Labour's Mt Albert candidate David Shearer appears to have all but booked his seat in Parliament as the June 13 by-election campaign enters its closing stages.
A TV3 poll tonight put Mr Shearer on 61.7 per cent support with National's Melissa Lee backed by only 20.6 per cent cent of the central Auckland electorate ahead of Saturday's by-election.
Green co-leader Russel Norman was well back in third place on 13 per cent, while ACT's John Boscawen barely registered on 3.6 per cent.
At the beginning of this week a TV One poll put Mr Shearer on 59 per cent, Ms Lee 21 per cent, Dr Norman 15 per cent and Mr Boscawen 3 per cent.
Mr Shearer, a former adviser to Labour leader Phil Goff, said he was getting a good reception on the ground.
"But there is a real danger of complacency. We will continue campaigning hard and work to get our vote out on Saturday."
Ms Lee told supporters at a meeting last night that she was still fighting hard to represent Mt Albert, but it appears a series of gaffes at the beginning of the campaign and decisions over a motorway through the electorate killed off what hope she had.
National leader John Key said early in the campaign it was always a long shot for the party to take the safe Labour seat held by former prime minister Helen Clark.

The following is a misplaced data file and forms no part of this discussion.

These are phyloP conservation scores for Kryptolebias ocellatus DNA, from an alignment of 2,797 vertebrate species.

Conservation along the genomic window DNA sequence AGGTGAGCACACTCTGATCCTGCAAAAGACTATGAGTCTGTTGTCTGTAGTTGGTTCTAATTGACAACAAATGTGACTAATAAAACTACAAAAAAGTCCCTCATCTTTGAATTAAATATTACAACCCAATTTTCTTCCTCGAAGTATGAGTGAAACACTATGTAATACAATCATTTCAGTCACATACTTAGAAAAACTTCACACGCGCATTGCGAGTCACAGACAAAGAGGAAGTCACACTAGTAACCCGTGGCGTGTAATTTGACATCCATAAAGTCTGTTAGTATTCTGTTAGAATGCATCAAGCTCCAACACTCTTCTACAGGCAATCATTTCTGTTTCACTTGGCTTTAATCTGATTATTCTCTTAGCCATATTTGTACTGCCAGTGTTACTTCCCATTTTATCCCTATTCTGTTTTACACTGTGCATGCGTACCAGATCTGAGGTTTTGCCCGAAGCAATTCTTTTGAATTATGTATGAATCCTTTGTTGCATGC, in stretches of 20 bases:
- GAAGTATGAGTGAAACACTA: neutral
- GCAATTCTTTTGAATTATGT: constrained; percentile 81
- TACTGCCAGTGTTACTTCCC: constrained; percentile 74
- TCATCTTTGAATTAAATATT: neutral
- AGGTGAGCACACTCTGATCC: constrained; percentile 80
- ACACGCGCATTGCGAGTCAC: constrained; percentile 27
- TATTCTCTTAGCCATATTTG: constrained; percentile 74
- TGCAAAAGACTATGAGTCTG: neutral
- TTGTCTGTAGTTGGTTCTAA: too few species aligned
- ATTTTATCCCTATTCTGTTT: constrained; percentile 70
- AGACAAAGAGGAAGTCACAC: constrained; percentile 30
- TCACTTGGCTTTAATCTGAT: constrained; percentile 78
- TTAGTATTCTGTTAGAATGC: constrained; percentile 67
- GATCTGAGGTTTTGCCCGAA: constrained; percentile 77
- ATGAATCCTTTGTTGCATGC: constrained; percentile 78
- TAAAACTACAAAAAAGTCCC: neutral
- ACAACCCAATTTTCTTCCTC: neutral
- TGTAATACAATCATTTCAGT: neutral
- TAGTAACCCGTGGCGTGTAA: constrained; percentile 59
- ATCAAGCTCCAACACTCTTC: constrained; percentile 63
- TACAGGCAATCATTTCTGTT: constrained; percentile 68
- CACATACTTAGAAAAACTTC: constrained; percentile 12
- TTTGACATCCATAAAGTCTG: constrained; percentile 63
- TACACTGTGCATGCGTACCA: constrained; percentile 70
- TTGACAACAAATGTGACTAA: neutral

However, there had been hopes that the end of Miss Clark's reign, the close proximity to the last election and National's strong support nationwide might give it a chance of pulling off a spectacular by-election upset.
But Ms Lee's campaign went off the rails in the opening weeks with a number of verbal blunders.
In one, Ms Lee caused offence by suggesting a new motorway extension between Waterview and Mt Roskill could stop criminals coming from South Auckland and committing crime in Mt Albert.
She also struggled under the pressure of debates and media scrutiny, virtually conceding defeat at one point, saying she hoped to come second.
Since then her campaign has become more tightly controlled, but barring a remarkable turnaround, the changes appear to have come too late.
Today all the candidates continued to hit the streets. At one point at in Kingsland shopping strip, there were MPs for Labour, the Greens and ACT trying to persuade potential voters to back their candidates.
Labour leader Phil Goff's greatest concern is that apathy and tactical voting could hurt his candidate.
"By-elections can be quirky. There is a always a danger of a low turnout and the weather is looking pretty murky. These factors combined with complacency and apathy means no result can ever be taken for granted," Mr Goff said.
Besides Labour voters not bothering to vote, there was also a fear some might decide to send a message to Wellington about their environmental concerns and vote for Dr Norman.
Another danger was some Labour voters might like the idea of pushing Ms Lee into third place and giving their vote to Dr Norman to achieve that.
Dr Norman is still campaigning hard for Labour voters to back him and send a message to Wellington, but if the polls are correct it is not an argument that appears to be resonating in Mt Albert.
Labour and Mr Goff need a strong victory to boost morale as the party and him struggle to regain nationwide electoral appeal.